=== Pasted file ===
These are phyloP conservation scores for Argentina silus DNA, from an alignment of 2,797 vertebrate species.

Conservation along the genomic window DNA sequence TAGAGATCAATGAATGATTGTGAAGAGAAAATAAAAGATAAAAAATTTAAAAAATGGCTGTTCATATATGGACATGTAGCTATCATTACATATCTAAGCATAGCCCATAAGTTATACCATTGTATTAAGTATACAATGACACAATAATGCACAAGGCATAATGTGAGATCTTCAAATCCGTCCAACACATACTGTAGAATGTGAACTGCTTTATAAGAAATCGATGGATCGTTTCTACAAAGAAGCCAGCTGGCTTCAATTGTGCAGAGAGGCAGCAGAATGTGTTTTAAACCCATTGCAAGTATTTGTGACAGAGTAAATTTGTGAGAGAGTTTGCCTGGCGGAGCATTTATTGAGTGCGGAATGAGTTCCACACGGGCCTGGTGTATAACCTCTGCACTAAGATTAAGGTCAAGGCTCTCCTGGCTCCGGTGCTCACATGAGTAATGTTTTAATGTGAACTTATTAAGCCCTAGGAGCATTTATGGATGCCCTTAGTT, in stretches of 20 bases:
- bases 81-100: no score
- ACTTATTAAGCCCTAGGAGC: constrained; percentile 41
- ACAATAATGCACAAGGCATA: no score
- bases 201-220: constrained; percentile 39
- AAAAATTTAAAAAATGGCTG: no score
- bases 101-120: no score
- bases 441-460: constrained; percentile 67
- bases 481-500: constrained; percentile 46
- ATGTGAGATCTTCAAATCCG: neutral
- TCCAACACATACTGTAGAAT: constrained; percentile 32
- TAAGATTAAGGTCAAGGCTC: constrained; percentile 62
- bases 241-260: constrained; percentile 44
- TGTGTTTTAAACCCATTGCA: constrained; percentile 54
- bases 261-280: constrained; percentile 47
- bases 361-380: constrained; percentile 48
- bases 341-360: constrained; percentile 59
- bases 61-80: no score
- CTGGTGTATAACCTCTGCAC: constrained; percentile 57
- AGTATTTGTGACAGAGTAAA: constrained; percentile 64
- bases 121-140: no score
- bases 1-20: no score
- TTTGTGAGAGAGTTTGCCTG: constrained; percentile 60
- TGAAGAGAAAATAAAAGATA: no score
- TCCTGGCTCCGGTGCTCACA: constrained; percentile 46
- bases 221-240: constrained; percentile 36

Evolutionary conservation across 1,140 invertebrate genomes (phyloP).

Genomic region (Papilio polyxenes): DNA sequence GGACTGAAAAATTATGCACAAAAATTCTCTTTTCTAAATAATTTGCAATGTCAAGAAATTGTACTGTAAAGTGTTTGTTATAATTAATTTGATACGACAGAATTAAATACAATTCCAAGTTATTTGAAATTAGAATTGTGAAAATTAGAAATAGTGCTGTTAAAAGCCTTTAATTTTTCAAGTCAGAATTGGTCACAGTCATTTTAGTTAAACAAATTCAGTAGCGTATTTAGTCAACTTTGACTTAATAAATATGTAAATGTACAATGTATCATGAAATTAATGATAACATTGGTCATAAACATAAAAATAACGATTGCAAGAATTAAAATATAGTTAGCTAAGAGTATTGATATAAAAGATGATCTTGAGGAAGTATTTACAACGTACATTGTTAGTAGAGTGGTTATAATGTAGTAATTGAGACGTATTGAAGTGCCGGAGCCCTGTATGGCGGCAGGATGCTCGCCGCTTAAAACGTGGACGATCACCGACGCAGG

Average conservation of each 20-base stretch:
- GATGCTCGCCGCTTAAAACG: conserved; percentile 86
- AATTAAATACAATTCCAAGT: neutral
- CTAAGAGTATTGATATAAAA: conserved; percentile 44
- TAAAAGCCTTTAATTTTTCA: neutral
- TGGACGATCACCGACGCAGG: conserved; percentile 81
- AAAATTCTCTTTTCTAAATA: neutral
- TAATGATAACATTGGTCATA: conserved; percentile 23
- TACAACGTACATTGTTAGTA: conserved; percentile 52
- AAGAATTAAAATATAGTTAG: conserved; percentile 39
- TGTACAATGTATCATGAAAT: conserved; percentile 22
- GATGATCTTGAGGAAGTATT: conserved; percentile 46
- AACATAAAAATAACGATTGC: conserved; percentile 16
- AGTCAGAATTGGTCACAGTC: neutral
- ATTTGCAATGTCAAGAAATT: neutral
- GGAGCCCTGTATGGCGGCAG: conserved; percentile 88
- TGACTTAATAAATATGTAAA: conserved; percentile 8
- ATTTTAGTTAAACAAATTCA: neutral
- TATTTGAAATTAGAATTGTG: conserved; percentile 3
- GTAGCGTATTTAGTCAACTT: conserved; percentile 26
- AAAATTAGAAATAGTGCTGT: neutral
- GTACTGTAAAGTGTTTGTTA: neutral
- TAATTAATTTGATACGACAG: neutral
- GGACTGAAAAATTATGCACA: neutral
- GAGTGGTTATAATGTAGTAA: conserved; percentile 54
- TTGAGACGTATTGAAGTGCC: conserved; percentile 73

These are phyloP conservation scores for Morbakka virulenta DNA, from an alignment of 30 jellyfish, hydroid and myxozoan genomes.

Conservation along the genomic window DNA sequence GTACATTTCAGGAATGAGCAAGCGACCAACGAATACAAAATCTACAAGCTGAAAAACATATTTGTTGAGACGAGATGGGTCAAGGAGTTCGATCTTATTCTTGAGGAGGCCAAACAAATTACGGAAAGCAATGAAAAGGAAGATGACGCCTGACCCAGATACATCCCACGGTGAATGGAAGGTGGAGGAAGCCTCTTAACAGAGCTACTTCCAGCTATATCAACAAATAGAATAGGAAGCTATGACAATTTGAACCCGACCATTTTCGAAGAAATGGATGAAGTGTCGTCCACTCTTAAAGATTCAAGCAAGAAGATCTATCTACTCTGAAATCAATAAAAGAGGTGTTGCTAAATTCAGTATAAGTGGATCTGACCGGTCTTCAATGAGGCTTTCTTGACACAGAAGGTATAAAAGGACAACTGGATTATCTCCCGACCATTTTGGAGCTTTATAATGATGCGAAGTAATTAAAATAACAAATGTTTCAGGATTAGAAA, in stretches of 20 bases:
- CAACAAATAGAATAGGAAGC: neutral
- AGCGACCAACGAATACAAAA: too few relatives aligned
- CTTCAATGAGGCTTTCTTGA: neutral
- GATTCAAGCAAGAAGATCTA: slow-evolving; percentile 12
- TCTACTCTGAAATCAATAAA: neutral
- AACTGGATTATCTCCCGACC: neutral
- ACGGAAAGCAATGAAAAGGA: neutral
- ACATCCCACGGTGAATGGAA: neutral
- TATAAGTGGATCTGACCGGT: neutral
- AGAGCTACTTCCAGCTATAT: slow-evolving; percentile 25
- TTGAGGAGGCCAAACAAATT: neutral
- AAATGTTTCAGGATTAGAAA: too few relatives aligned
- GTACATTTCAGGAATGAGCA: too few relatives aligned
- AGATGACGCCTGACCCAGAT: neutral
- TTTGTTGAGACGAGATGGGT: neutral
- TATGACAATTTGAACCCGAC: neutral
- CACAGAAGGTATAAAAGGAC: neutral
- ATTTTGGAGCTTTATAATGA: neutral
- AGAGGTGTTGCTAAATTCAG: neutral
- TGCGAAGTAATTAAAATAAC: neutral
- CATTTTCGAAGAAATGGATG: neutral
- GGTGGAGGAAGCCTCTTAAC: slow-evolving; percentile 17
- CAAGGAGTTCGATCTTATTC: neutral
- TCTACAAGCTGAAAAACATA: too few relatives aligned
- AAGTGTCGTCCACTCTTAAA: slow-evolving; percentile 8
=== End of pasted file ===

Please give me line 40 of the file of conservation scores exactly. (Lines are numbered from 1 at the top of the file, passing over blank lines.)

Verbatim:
- TGTACAATGTATCATGAAAT: conserved; percentile 22